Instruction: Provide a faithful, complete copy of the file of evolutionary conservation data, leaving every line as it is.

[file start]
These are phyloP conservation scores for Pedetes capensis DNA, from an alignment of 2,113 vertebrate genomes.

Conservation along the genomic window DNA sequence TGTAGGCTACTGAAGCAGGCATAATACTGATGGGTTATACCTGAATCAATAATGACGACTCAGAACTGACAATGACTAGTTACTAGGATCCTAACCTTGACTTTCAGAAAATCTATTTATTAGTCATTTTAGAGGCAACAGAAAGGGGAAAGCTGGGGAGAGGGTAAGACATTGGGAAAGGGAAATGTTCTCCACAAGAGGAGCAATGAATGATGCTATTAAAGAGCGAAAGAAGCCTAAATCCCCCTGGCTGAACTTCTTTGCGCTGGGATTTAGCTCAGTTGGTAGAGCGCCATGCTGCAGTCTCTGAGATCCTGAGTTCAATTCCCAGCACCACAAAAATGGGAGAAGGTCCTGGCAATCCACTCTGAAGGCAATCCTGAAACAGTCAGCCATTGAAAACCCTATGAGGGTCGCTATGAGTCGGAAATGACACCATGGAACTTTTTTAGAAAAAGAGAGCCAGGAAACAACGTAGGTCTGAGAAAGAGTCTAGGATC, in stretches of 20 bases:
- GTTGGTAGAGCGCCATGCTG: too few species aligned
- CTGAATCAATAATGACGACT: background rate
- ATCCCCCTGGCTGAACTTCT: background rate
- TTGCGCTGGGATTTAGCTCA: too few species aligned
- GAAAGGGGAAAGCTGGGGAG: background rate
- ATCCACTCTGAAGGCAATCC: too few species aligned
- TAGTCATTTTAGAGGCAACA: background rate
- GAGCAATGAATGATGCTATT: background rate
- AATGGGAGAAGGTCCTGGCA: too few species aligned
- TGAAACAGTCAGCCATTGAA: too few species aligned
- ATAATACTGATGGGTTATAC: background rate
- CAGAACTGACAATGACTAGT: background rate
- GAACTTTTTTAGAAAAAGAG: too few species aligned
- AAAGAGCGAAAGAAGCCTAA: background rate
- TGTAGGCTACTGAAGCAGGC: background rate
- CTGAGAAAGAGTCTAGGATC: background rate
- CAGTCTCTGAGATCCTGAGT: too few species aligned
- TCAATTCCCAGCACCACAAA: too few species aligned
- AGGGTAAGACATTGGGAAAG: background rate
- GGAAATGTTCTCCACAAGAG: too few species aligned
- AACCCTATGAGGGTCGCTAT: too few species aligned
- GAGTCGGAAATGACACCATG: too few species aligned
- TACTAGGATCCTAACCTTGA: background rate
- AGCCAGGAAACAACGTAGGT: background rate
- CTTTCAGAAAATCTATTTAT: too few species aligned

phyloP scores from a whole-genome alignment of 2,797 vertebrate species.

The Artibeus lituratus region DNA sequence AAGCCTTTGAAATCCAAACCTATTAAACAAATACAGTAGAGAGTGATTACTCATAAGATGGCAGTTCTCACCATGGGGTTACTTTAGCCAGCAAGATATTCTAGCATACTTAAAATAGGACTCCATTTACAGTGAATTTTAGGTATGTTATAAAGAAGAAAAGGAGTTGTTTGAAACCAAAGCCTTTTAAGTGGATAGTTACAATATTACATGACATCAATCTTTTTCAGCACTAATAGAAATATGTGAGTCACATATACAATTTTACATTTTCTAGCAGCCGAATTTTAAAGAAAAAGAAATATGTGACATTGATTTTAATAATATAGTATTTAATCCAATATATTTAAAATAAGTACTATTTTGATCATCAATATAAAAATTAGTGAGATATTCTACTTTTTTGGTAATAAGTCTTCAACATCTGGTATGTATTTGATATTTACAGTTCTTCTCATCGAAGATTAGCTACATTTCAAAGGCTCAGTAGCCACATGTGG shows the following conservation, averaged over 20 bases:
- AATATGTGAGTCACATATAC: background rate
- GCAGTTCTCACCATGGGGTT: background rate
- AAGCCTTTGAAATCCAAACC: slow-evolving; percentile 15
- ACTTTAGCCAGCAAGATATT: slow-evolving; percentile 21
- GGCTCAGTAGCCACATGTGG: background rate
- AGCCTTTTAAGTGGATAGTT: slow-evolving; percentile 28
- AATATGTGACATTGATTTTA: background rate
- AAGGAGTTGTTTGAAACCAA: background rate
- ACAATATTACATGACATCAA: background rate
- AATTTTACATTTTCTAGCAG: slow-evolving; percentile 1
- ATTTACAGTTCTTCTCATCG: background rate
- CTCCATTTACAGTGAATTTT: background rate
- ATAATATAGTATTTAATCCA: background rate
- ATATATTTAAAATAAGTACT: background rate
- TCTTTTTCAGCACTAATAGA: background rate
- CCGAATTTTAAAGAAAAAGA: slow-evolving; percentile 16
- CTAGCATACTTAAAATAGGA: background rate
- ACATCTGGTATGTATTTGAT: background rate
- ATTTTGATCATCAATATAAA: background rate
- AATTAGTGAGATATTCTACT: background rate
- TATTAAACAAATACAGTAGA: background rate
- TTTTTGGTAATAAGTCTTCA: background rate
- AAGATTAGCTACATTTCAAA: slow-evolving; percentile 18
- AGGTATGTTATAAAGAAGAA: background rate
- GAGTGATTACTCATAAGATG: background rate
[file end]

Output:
These are phyloP conservation scores for Pedetes capensis DNA, from an alignment of 2,113 vertebrate genomes.

Conservation along the genomic window DNA sequence TGTAGGCTACTGAAGCAGGCATAATACTGATGGGTTATACCTGAATCAATAATGACGACTCAGAACTGACAATGACTAGTTACTAGGATCCTAACCTTGACTTTCAGAAAATCTATTTATTAGTCATTTTAGAGGCAACAGAAAGGGGAAAGCTGGGGAGAGGGTAAGACATTGGGAAAGGGAAATGTTCTCCACAAGAGGAGCAATGAATGATGCTATTAAAGAGCGAAAGAAGCCTAAATCCCCCTGGCTGAACTTCTTTGCGCTGGGATTTAGCTCAGTTGGTAGAGCGCCATGCTGCAGTCTCTGAGATCCTGAGTTCAATTCCCAGCACCACAAAAATGGGAGAAGGTCCTGGCAATCCACTCTGAAGGCAATCCTGAAACAGTCAGCCATTGAAAACCCTATGAGGGTCGCTATGAGTCGGAAATGACACCATGGAACTTTTTTAGAAAAAGAGAGCCAGGAAACAACGTAGGTCTGAGAAAGAGTCTAGGATC, in stretches of 20 bases:
- GTTGGTAGAGCGCCATGCTG: too few species aligned
- CTGAATCAATAATGACGACT: background rate
- ATCCCCCTGGCTGAACTTCT: background rate
- TTGCGCTGGGATTTAGCTCA: too few species aligned
- GAAAGGGGAAAGCTGGGGAG: background rate
- ATCCACTCTGAAGGCAATCC: too few species aligned
- TAGTCATTTTAGAGGCAACA: background rate
- GAGCAATGAATGATGCTATT: background rate
- AATGGGAGAAGGTCCTGGCA: too few species aligned
- TGAAACAGTCAGCCATTGAA: too few species aligned
- ATAATACTGATGGGTTATAC: background rate
- CAGAACTGACAATGACTAGT: background rate
- GAACTTTTTTAGAAAAAGAG: too few species aligned
- AAAGAGCGAAAGAAGCCTAA: background rate
- TGTAGGCTACTGAAGCAGGC: background rate
- CTGAGAAAGAGTCTAGGATC: background rate
- CAGTCTCTGAGATCCTGAGT: too few species aligned
- TCAATTCCCAGCACCACAAA: too few species aligned
- AGGGTAAGACATTGGGAAAG: background rate
- GGAAATGTTCTCCACAAGAG: too few species aligned
- AACCCTATGAGGGTCGCTAT: too few species aligned
- GAGTCGGAAATGACACCATG: too few species aligned
- TACTAGGATCCTAACCTTGA: background rate
- AGCCAGGAAACAACGTAGGT: background rate
- CTTTCAGAAAATCTATTTAT: too few species aligned

phyloP scores from a whole-genome alignment of 2,797 vertebrate species.

The Artibeus lituratus region DNA sequence AAGCCTTTGAAATCCAAACCTATTAAACAAATACAGTAGAGAGTGATTACTCATAAGATGGCAGTTCTCACCATGGGGTTACTTTAGCCAGCAAGATATTCTAGCATACTTAAAATAGGACTCCATTTACAGTGAATTTTAGGTATGTTATAAAGAAGAAAAGGAGTTGTTTGAAACCAAAGCCTTTTAAGTGGATAGTTACAATATTACATGACATCAATCTTTTTCAGCACTAATAGAAATATGTGAGTCACATATACAATTTTACATTTTCTAGCAGCCGAATTTTAAAGAAAAAGAAATATGTGACATTGATTTTAATAATATAGTATTTAATCCAATATATTTAAAATAAGTACTATTTTGATCATCAATATAAAAATTAGTGAGATATTCTACTTTTTTGGTAATAAGTCTTCAACATCTGGTATGTATTTGATATTTACAGTTCTTCTCATCGAAGATTAGCTACATTTCAAAGGCTCAGTAGCCACATGTGG shows the following conservation, averaged over 20 bases:
- AATATGTGAGTCACATATAC: background rate
- GCAGTTCTCACCATGGGGTT: background rate
- AAGCCTTTGAAATCCAAACC: slow-evolving; percentile 15
- ACTTTAGCCAGCAAGATATT: slow-evolving; percentile 21
- GGCTCAGTAGCCACATGTGG: background rate
- AGCCTTTTAAGTGGATAGTT: slow-evolving; percentile 28
- AATATGTGACATTGATTTTA: background rate
- AAGGAGTTGTTTGAAACCAA: background rate
- ACAATATTACATGACATCAA: background rate
- AATTTTACATTTTCTAGCAG: slow-evolving; percentile 1
- ATTTACAGTTCTTCTCATCG: background rate
- CTCCATTTACAGTGAATTTT: background rate
- ATAATATAGTATTTAATCCA: background rate
- ATATATTTAAAATAAGTACT: background rate
- TCTTTTTCAGCACTAATAGA: background rate
- CCGAATTTTAAAGAAAAAGA: slow-evolving; percentile 16
- CTAGCATACTTAAAATAGGA: background rate
- ACATCTGGTATGTATTTGAT: background rate
- ATTTTGATCATCAATATAAA: background rate
- AATTAGTGAGATATTCTACT: background rate
- TATTAAACAAATACAGTAGA: background rate
- TTTTTGGTAATAAGTCTTCA: background rate
- AAGATTAGCTACATTTCAAA: slow-evolving; percentile 18
- AGGTATGTTATAAAGAAGAA: background rate
- GAGTGATTACTCATAAGATG: background rate